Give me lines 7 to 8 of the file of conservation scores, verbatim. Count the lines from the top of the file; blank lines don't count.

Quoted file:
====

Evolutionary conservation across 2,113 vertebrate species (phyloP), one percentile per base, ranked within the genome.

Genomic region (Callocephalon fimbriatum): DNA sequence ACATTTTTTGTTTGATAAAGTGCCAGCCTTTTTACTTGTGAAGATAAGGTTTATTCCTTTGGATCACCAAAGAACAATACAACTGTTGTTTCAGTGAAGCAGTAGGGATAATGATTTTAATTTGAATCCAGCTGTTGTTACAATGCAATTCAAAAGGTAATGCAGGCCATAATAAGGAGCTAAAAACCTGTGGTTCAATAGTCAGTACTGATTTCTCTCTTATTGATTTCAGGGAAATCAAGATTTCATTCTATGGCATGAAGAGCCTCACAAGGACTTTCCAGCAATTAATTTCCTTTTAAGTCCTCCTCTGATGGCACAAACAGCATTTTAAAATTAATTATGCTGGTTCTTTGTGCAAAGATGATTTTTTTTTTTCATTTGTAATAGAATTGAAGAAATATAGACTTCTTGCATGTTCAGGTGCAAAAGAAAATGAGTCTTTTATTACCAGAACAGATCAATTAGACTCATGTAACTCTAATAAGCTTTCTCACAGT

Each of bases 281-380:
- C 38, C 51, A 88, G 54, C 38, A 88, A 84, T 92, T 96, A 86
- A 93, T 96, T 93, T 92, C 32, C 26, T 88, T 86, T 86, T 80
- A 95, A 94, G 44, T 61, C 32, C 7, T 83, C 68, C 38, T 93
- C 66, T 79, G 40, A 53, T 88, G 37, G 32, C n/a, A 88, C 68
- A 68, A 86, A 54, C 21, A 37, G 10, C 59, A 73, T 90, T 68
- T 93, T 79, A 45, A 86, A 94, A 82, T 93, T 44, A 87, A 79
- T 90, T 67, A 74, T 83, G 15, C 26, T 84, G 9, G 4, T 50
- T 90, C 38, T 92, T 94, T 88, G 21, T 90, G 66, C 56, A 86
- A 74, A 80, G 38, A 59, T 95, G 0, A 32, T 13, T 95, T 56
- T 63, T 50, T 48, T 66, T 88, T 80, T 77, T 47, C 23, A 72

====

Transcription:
- C 66, T 79, G 40, A 53, T 88, G 37, G 32, C n/a, A 88, C 68
- A 68, A 86, A 54, C 21, A 37, G 10, C 59, A 73, T 90, T 68